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Are frequency and intensity of participation decision-bearing aspects of consumption? An analysis of drinking behaviour

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  • Fredrik Berggren
  • Matthew Sutton

Abstract

Analysing quantity consumed per-period implies a restriction on decisions about how frequently and intensely to consume. This 'quantity-hypothesis' is rejected based on estimated equations for the frequency and intensity of spirit consumption. Consequently, a simultaneous equation system for frequency and intensity is estimated as they enter the budget constraint as a multiplicative term. Income and education levels are found to be negatively related to intensity but not frequency. This may reflect differences in the shadow prices of frequency and intensity for different socioeconomic groups or heterogeneous preferences for intoxication and health. Distinguishing between these aspects of drinking patterns is important for the evaluation of the price-responsiveness of harmful drinking, restrictions on availability and the causes of inequalities in health.

Suggested Citation

  • Fredrik Berggren & Matthew Sutton, 1999. "Are frequency and intensity of participation decision-bearing aspects of consumption? An analysis of drinking behaviour," Applied Economics, Taylor & Francis Journals, vol. 31(7), pages 865-874.
  • Handle: RePEc:taf:applec:v:31:y:1999:i:7:p:865-874
    DOI: 10.1080/000368499323823
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    References listed on IDEAS

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    1. Frank J. Chaloupka & Henry Wechsler, 1995. "The Impact of Price, Availability, and Alcohol Control Policies on Binge Drinking in College," NBER Working Papers 5319, National Bureau of Economic Research, Inc.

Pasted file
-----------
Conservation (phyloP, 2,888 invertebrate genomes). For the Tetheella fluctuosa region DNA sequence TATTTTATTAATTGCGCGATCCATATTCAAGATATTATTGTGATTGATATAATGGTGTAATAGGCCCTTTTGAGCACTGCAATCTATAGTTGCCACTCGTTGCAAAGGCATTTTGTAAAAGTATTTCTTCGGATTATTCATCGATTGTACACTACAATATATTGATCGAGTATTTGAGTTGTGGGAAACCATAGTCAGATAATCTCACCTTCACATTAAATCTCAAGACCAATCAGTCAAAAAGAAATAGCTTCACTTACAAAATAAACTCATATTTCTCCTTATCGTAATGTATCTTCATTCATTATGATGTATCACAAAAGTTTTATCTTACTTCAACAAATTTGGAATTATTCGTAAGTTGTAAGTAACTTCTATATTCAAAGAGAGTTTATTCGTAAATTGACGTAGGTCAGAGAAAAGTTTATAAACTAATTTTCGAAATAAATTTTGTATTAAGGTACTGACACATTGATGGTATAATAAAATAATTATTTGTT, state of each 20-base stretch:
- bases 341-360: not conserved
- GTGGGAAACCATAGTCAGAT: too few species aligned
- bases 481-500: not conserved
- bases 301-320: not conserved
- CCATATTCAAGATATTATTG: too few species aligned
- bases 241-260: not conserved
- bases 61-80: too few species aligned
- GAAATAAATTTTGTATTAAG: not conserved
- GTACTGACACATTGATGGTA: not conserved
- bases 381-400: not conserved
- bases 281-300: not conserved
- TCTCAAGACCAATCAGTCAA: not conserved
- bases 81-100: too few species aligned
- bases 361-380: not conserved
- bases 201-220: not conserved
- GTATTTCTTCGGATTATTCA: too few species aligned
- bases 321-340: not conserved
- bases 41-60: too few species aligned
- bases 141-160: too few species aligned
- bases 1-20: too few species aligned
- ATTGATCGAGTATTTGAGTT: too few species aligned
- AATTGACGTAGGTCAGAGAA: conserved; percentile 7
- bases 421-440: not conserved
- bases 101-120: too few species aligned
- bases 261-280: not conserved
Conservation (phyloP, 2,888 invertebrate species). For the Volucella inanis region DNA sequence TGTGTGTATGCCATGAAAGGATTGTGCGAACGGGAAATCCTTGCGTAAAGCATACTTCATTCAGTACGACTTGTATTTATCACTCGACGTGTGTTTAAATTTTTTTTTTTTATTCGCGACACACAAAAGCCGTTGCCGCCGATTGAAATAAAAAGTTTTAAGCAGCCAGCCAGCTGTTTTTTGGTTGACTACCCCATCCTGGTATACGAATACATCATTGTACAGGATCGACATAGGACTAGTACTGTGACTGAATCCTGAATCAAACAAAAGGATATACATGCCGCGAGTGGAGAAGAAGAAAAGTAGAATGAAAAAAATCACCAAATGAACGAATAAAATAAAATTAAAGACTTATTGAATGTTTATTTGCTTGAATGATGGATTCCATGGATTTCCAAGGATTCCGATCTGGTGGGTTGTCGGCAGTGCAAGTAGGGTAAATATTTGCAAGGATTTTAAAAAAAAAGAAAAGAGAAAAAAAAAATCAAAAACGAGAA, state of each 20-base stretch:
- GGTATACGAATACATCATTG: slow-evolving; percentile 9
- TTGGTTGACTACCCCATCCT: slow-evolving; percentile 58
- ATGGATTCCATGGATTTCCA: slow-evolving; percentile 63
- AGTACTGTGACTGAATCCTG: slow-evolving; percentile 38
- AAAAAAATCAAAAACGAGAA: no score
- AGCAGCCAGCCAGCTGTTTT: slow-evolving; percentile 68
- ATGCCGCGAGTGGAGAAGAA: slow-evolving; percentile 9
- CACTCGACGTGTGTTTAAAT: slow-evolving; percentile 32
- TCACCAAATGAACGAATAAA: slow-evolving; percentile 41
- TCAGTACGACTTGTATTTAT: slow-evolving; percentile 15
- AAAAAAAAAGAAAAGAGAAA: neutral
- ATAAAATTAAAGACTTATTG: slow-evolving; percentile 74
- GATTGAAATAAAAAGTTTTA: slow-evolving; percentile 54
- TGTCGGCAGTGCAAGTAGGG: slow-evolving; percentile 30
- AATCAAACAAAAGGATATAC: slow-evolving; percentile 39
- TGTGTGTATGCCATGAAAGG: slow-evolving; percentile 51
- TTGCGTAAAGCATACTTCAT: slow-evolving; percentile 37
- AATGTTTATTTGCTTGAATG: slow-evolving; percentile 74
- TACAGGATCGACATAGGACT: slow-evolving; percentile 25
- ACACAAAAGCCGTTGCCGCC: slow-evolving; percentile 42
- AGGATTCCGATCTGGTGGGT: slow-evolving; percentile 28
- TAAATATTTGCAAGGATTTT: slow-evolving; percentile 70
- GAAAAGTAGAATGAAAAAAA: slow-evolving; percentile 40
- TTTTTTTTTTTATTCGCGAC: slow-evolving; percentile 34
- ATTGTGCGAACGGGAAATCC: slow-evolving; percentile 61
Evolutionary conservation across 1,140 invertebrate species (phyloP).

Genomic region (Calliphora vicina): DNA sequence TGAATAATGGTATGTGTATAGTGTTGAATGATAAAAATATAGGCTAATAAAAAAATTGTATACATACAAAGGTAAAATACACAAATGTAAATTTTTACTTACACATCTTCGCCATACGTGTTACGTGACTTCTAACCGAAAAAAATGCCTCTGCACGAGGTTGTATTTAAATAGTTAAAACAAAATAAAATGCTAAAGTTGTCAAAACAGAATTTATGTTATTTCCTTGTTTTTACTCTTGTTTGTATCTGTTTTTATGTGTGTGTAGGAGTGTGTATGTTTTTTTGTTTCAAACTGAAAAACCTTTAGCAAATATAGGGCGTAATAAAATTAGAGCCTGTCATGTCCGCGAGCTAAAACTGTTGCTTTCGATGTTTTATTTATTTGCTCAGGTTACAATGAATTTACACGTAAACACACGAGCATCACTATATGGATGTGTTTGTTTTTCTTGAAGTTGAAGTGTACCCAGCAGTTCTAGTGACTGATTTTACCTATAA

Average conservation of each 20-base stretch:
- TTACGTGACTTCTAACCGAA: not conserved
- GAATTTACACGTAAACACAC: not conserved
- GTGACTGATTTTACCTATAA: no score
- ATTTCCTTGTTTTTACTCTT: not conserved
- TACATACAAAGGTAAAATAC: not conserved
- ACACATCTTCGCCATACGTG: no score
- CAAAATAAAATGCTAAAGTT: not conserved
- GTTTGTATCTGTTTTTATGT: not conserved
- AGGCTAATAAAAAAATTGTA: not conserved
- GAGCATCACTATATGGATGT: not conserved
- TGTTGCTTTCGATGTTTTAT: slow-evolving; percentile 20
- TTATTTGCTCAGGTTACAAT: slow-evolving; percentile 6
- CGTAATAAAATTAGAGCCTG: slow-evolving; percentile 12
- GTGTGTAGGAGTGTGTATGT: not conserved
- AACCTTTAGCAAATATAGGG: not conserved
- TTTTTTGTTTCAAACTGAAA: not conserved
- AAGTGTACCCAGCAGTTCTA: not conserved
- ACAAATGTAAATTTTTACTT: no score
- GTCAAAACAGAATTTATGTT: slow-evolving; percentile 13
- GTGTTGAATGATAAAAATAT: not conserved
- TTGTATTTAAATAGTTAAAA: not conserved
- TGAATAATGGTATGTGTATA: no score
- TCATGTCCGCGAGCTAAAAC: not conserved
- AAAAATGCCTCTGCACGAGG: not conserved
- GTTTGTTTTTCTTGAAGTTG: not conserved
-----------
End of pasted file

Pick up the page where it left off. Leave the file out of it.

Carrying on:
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    Cited by:

    1. Gawain Heckley & Johan Jarl & Ulf-G Gerdtham, 2017. "Frequency and intensity of alcohol consumption: new evidence from Sweden," The European Journal of Health Economics, Springer;Deutsche Gesellschaft für Gesundheitsökonomie (DGGÖ), vol. 18(4), pages 495-517, May.
    2. Dennis Petrie & Christopher Doran & Anthony Shakeshaft & Rob Sanson-Fisher, 2009. "The demand for intensity versus frequency of alcohol consumption: Evidence from rural Australia," Dundee Discussion Papers in Economics 222, Economic Studies, University of Dundee.
    3. Nabanita Datta Gupta & Anton Nielsson, 2017. "Short- and Long-Term Effects of Adolescent Alcohol Access: Evidence from Denmark," Economics Working Papers 2017-03, Department of Economics and Business Economics, Aarhus University.
    4. Fichera, Eleonora & Gray, Ewan & Sutton, Matt, 2016. "How do individuals’ health behaviours respond to an increase in the supply of health care? Evidence from a natural experiment," Social Science & Medicine, Elsevier, vol. 159(C), pages 170-179.

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